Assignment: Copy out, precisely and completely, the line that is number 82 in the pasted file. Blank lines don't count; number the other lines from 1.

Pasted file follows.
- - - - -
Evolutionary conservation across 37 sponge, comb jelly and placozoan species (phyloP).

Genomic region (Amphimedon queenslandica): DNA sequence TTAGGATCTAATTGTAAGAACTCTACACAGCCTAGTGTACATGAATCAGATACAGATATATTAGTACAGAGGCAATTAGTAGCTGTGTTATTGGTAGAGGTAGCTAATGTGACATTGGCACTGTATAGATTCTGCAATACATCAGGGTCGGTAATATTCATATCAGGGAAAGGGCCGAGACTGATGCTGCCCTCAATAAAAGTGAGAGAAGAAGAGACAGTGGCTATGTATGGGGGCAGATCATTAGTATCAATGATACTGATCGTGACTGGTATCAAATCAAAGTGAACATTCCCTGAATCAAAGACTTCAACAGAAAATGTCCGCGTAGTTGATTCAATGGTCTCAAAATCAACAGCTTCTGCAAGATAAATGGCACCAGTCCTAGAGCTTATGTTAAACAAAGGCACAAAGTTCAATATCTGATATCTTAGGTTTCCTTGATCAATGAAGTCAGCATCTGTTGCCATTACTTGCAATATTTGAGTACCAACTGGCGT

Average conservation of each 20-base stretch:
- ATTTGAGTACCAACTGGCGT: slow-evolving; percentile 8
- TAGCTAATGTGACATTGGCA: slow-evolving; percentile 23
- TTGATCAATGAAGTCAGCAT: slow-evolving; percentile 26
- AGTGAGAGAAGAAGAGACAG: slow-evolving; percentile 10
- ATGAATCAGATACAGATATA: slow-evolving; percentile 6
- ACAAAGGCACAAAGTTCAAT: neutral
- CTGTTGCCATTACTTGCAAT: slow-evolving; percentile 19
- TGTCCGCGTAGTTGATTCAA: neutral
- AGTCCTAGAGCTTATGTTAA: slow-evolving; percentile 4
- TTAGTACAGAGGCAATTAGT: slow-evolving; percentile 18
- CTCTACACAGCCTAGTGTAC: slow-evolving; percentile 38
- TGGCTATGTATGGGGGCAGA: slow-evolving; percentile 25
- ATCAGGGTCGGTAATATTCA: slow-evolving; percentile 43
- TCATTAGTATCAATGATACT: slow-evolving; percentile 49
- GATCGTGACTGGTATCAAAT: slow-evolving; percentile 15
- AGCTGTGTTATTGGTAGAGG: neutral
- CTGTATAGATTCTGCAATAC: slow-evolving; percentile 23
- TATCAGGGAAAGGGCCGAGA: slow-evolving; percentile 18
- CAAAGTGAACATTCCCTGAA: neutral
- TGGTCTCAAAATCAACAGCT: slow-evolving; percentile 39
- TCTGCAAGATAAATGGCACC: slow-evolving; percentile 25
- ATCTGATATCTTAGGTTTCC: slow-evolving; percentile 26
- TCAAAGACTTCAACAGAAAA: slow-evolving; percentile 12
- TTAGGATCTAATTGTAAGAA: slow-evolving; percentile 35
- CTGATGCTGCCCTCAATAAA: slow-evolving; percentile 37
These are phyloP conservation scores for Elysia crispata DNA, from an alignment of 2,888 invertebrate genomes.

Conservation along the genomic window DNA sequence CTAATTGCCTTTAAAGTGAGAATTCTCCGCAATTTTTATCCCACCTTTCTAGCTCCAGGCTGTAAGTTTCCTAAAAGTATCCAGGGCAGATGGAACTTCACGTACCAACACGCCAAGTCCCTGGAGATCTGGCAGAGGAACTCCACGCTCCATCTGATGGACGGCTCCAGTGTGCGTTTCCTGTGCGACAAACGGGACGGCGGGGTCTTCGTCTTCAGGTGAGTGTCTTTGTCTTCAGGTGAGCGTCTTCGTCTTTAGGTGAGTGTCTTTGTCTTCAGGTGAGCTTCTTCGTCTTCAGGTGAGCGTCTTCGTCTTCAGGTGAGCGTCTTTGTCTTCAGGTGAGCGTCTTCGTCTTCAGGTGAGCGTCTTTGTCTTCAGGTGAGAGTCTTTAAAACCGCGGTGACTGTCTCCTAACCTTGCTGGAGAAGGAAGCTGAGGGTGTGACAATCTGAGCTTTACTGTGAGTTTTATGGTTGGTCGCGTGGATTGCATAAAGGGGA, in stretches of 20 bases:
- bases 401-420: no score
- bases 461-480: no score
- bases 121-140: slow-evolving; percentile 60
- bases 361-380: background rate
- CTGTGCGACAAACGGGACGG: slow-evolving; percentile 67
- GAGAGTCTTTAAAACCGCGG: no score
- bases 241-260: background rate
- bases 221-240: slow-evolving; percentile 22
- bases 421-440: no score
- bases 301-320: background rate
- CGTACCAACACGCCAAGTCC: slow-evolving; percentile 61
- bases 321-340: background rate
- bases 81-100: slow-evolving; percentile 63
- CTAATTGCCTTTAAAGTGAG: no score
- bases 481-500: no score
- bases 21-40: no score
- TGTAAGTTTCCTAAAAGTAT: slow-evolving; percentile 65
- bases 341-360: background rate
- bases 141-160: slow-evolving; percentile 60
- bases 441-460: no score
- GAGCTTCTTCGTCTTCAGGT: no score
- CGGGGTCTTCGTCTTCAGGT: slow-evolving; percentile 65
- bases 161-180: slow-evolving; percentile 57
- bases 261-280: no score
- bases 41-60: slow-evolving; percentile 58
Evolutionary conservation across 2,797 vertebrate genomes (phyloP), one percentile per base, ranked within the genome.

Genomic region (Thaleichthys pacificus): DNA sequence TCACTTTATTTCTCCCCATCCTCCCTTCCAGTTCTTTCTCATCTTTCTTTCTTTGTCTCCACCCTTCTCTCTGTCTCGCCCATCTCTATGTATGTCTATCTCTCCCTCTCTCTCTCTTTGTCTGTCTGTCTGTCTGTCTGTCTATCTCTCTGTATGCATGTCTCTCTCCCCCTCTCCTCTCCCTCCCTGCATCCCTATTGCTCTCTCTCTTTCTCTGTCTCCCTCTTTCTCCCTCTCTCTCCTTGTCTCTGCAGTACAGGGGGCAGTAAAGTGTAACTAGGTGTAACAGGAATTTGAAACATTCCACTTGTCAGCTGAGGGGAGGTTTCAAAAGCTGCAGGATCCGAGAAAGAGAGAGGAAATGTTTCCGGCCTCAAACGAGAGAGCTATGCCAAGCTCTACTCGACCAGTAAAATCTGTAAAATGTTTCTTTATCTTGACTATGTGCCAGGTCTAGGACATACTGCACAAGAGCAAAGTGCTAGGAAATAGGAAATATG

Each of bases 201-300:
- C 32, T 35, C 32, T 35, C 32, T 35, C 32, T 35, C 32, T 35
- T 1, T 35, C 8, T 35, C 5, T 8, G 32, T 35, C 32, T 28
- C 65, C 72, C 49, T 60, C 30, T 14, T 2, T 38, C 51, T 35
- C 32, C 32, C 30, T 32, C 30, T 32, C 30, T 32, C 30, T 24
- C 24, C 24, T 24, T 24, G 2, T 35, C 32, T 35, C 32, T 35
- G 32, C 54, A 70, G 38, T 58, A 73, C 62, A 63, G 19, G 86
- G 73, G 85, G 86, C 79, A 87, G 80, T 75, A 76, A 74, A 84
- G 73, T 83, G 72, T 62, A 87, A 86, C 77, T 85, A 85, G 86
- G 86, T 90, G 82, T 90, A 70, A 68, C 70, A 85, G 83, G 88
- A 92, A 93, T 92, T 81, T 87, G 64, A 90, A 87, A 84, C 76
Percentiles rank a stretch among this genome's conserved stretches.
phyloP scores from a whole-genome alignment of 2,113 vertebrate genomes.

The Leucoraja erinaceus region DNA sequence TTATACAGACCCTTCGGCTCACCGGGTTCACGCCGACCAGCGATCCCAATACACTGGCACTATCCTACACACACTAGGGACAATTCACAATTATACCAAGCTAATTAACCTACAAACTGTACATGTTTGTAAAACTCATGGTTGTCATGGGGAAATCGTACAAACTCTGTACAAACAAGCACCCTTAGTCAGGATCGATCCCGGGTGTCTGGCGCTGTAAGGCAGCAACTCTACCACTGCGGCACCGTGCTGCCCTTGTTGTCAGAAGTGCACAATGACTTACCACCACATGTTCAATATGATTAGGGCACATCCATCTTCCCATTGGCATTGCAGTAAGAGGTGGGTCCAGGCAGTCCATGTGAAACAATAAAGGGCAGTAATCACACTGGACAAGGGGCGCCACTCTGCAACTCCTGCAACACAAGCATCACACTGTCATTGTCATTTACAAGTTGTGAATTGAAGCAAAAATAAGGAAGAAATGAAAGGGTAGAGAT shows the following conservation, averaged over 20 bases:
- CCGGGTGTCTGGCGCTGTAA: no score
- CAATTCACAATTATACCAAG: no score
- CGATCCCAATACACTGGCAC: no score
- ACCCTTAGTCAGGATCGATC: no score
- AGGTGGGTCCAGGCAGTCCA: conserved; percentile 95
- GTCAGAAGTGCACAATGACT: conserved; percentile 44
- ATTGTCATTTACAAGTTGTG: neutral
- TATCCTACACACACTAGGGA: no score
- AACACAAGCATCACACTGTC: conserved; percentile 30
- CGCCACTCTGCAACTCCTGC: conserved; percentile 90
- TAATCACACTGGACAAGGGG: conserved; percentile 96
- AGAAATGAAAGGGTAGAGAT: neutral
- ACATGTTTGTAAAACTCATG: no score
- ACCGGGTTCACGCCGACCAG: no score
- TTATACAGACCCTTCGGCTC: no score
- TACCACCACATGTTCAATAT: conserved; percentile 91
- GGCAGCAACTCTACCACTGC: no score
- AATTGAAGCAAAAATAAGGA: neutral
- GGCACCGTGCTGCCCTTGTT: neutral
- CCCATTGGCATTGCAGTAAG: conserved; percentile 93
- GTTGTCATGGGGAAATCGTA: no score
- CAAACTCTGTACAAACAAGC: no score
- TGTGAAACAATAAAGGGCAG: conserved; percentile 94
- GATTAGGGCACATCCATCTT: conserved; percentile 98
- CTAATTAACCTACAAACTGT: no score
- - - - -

- TAATCACACTGGACAAGGGG: conserved; percentile 96